Summary of Findings
Two major disasters – the earthquake in Haiti and the oil leak in the Gulf of Mexico – captured the public’s attention more than any other major stories in 2010, but Americans also kept a consistent eye on the nation’s struggling economy.
In mid-January, 60% of the public said they were following news about the horrific earthquake in Haiti very closely. In mid-July, a comparable 59% said they were following news very closely about the major oil leak in the Gulf that started with a deadly explosion on an oil rig.
Throughout the year, the economy – the top story in both 2009 and 2008 – was never far from the top of the public’s news interest. That is especially true for the second half of the year amid indications the recovery had stalled. In early December, for example, 52% said they were following news about the economy very closely. That was the highest level since mid-summer, though relatively high percentages said they very closely followed news about the economy– or related issues such as an extension of jobless benefits – all year.
According to the weekly News Interest Index survey, the public also closely tracked news about the long-running debate over health care legislation in Washington. Interest peaked at 51% following very closely in mid-March as the House passed the legislation and sent it to President Obama for his signature. And in January, a special election for a Senate seat in Massachusetts attracted unusually high interest because of its implications for the health care bill. More than a third (36%) paid very close attention to Republican Scott Brown’s victory, which dealt a temporary setback to supporters of health care legislation.
The dramatic rescue of the Chilean miners from a collapsed mine in October drew substantial public interest (49% very closely). That rare good news story attracted much more attention than the April mine accident in West Virginia that left 29 dead. A third of the public (33%) followed that story very closely.
Interest in the midterm campaign increased as elections approached. And after the elections in which the GOP won control of the House and made gains in the Senate, nearly half the public (47%) said they very closely followed news about the results of the midterms. That was comparable to interest in the Democrats’ sweeping victory in the midterm four years earlier (46%).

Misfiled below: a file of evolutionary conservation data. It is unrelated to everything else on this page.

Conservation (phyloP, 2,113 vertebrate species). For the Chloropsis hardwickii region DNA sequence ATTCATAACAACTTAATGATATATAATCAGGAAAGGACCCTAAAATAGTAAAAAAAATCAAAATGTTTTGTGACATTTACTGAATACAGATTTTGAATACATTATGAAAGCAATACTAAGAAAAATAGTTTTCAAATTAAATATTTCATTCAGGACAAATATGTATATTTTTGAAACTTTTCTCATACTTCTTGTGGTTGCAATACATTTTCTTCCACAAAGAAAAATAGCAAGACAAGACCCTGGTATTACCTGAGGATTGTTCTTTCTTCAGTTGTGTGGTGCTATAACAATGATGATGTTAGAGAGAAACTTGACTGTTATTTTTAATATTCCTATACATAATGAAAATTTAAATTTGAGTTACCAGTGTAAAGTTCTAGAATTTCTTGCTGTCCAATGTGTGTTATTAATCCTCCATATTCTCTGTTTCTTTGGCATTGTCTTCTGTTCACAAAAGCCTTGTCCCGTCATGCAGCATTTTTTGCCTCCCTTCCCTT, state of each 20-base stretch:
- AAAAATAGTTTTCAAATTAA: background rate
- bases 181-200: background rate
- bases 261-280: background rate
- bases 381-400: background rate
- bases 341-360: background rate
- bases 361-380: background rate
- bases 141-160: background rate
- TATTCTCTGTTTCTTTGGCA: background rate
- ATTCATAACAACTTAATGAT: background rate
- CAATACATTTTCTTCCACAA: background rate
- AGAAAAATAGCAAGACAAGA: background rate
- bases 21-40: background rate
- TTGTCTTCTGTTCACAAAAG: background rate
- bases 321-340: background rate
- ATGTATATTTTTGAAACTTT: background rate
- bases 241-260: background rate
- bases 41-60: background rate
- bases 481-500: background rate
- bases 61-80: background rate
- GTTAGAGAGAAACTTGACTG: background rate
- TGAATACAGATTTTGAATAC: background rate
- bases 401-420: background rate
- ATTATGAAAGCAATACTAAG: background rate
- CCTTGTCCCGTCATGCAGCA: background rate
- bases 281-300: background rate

The ruling in a legal challenge to Arizona’s tough immigration law also drew significant interest in mid-summer (40%). And nine years after the Sept. 11 terror attacks, the public continued to closely track new attempted attacks – as well as the government’s efforts to keep the nation safe (37% in January very closely followed the government response to the 2009 Christmas Day airplane bomb attempt and in May 37% very closely followed the Times Square bomb attempt). On the foreign front, 36% say they very closely followed the removal of American combat troops from Iraq in early September.
Extreme weather conditions also grabbed the public’s attention, with 43% saying they very closely followed news in December about cold winter weather and 39% saying they very closely followed news about the snow storms that hit eastern and southern states in February.
A Year Dominated by Huge, Long-Running Stories
The Jan. 12 earthquake in Haiti and its aftermath dominated the public’s news interests through January and the first half of February. The health care debate was the top story even after the legislation was passed by Congress and signed by the president in March. But the economy frequently ranked as the second or third most closely followed story – and more often number one in the year’s final months.
Perceptions of the tone of economic news took a turn for the worse mid-year, as more news stories stressed signs that the recovery had stalled. Most notably, unemployment remained stubbornly high and the housing markets remained weak.
The April 20 explosion of an offshore oil rig near the coast of Louisiana attracted only modest interest from the public. But the explosion caused a massive oil spill in the Gulf of Mexico, which led the public’s news interests starting in early May and continuing until nearly the end of August.
Throughout the year, other stories jumped to the top of the public’s news interest. The public was riveted by the dramatic rescue of Chilean miners in October. Interest in that story far surpassed not only interest in the economy but also interestin the midterm elections, which were then just two weeks away.
In late August, the public closely tracked the debate over whether a Muslim mosque should be built near the site of the former World Trade Center towers in New York City. That week, 19% said they followed the debate about the proposed Islamic cultural center and mosque most closely, though about as many (16%) cited news about an ongoing egg recall as their top story.
As Nov. 2 approached, the elections more frequently topped the public’s news agenda. And as the year entered its final weeks, the public focused most closely on both the economy and the debate in Washington over whether to extend the Bush-era tax cuts.
The Week’s News
In the News Interest Index survey conducted Dec. 16-19, Americans say the two stories they followed most closely last week were the final approval of major tax legislation in Washington and the cold winter weather that struck many parts of the country.